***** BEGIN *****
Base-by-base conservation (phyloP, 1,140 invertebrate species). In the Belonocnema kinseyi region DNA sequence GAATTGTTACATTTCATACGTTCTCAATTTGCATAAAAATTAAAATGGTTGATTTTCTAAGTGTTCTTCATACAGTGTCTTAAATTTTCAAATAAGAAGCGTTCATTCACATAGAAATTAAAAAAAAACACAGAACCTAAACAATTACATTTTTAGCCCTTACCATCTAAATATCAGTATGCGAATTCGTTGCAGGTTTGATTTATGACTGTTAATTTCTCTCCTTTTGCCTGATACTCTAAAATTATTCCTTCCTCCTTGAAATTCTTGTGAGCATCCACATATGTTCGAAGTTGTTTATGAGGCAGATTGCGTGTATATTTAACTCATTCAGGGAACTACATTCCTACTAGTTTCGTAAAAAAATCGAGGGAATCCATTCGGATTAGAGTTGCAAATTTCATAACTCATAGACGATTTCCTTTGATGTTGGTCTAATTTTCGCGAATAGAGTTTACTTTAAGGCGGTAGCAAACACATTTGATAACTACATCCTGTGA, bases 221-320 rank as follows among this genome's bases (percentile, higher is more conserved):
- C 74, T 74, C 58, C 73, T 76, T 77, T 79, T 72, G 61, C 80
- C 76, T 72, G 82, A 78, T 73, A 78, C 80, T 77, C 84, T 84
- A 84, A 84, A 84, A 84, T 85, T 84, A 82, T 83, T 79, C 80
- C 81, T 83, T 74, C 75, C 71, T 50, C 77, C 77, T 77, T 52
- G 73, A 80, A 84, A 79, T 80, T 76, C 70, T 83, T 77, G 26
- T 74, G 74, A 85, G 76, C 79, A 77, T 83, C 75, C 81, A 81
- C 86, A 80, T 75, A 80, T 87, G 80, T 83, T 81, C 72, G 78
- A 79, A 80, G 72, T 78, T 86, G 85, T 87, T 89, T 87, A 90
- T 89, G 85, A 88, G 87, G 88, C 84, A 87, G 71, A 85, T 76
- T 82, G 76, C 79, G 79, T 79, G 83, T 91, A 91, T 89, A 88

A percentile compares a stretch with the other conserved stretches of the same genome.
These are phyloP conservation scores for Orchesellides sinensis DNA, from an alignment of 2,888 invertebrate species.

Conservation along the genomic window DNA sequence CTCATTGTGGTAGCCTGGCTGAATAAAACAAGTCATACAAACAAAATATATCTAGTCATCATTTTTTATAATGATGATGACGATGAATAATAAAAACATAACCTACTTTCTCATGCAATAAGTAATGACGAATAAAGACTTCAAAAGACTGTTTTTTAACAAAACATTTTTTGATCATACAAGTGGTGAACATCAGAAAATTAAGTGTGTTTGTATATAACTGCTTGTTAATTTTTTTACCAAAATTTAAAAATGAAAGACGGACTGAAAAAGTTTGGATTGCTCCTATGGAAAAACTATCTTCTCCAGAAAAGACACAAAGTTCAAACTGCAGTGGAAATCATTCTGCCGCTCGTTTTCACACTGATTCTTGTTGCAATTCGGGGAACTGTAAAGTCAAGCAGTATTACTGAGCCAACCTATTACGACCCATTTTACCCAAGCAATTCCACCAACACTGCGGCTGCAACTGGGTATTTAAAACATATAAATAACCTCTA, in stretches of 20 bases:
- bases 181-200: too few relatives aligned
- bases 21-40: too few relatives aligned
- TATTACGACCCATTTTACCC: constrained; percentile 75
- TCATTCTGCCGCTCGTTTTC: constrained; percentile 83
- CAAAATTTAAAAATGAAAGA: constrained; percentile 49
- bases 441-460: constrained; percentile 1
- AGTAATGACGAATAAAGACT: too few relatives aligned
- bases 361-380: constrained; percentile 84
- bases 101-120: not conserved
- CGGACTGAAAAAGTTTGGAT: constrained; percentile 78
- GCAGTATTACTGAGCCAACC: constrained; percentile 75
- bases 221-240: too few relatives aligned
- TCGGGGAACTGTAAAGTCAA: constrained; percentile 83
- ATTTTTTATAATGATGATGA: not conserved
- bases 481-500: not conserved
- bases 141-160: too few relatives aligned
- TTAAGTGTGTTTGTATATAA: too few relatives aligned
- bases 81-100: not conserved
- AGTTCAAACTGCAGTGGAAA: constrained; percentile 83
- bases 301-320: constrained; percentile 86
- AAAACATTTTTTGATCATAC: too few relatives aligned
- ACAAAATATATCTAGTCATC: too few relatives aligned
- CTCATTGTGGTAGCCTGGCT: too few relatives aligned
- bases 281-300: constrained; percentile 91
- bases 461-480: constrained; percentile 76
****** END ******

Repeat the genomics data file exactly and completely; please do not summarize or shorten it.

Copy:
Base-by-base conservation (phyloP, 1,140 invertebrate species). In the Belonocnema kinseyi region DNA sequence GAATTGTTACATTTCATACGTTCTCAATTTGCATAAAAATTAAAATGGTTGATTTTCTAAGTGTTCTTCATACAGTGTCTTAAATTTTCAAATAAGAAGCGTTCATTCACATAGAAATTAAAAAAAAACACAGAACCTAAACAATTACATTTTTAGCCCTTACCATCTAAATATCAGTATGCGAATTCGTTGCAGGTTTGATTTATGACTGTTAATTTCTCTCCTTTTGCCTGATACTCTAAAATTATTCCTTCCTCCTTGAAATTCTTGTGAGCATCCACATATGTTCGAAGTTGTTTATGAGGCAGATTGCGTGTATATTTAACTCATTCAGGGAACTACATTCCTACTAGTTTCGTAAAAAAATCGAGGGAATCCATTCGGATTAGAGTTGCAAATTTCATAACTCATAGACGATTTCCTTTGATGTTGGTCTAATTTTCGCGAATAGAGTTTACTTTAAGGCGGTAGCAAACACATTTGATAACTACATCCTGTGA, bases 221-320 rank as follows among this genome's bases (percentile, higher is more conserved):
- C 74, T 74, C 58, C 73, T 76, T 77, T 79, T 72, G 61, C 80
- C 76, T 72, G 82, A 78, T 73, A 78, C 80, T 77, C 84, T 84
- A 84, A 84, A 84, A 84, T 85, T 84, A 82, T 83, T 79, C 80
- C 81, T 83, T 74, C 75, C 71, T 50, C 77, C 77, T 77, T 52
- G 73, A 80, A 84, A 79, T 80, T 76, C 70, T 83, T 77, G 26
- T 74, G 74, A 85, G 76, C 79, A 77, T 83, C 75, C 81, A 81
- C 86, A 80, T 75, A 80, T 87, G 80, T 83, T 81, C 72, G 78
- A 79, A 80, G 72, T 78, T 86, G 85, T 87, T 89, T 87, A 90
- T 89, G 85, A 88, G 87, G 88, C 84, A 87, G 71, A 85, T 76
- T 82, G 76, C 79, G 79, T 79, G 83, T 91, A 91, T 89, A 88

A percentile compares a stretch with the other conserved stretches of the same genome.
These are phyloP conservation scores for Orchesellides sinensis DNA, from an alignment of 2,888 invertebrate species.

Conservation along the genomic window DNA sequence CTCATTGTGGTAGCCTGGCTGAATAAAACAAGTCATACAAACAAAATATATCTAGTCATCATTTTTTATAATGATGATGACGATGAATAATAAAAACATAACCTACTTTCTCATGCAATAAGTAATGACGAATAAAGACTTCAAAAGACTGTTTTTTAACAAAACATTTTTTGATCATACAAGTGGTGAACATCAGAAAATTAAGTGTGTTTGTATATAACTGCTTGTTAATTTTTTTACCAAAATTTAAAAATGAAAGACGGACTGAAAAAGTTTGGATTGCTCCTATGGAAAAACTATCTTCTCCAGAAAAGACACAAAGTTCAAACTGCAGTGGAAATCATTCTGCCGCTCGTTTTCACACTGATTCTTGTTGCAATTCGGGGAACTGTAAAGTCAAGCAGTATTACTGAGCCAACCTATTACGACCCATTTTACCCAAGCAATTCCACCAACACTGCGGCTGCAACTGGGTATTTAAAACATATAAATAACCTCTA, in stretches of 20 bases:
- bases 181-200: too few relatives aligned
- bases 21-40: too few relatives aligned
- TATTACGACCCATTTTACCC: constrained; percentile 75
- TCATTCTGCCGCTCGTTTTC: constrained; percentile 83
- CAAAATTTAAAAATGAAAGA: constrained; percentile 49
- bases 441-460: constrained; percentile 1
- AGTAATGACGAATAAAGACT: too few relatives aligned
- bases 361-380: constrained; percentile 84
- bases 101-120: not conserved
- CGGACTGAAAAAGTTTGGAT: constrained; percentile 78
- GCAGTATTACTGAGCCAACC: constrained; percentile 75
- bases 221-240: too few relatives aligned
- TCGGGGAACTGTAAAGTCAA: constrained; percentile 83
- ATTTTTTATAATGATGATGA: not conserved
- bases 481-500: not conserved
- bases 141-160: too few relatives aligned
- TTAAGTGTGTTTGTATATAA: too few relatives aligned
- bases 81-100: not conserved
- AGTTCAAACTGCAGTGGAAA: constrained; percentile 83
- bases 301-320: constrained; percentile 86
- AAAACATTTTTTGATCATAC: too few relatives aligned
- ACAAAATATATCTAGTCATC: too few relatives aligned
- CTCATTGTGGTAGCCTGGCT: too few relatives aligned
- bases 281-300: constrained; percentile 91
- bases 461-480: constrained; percentile 76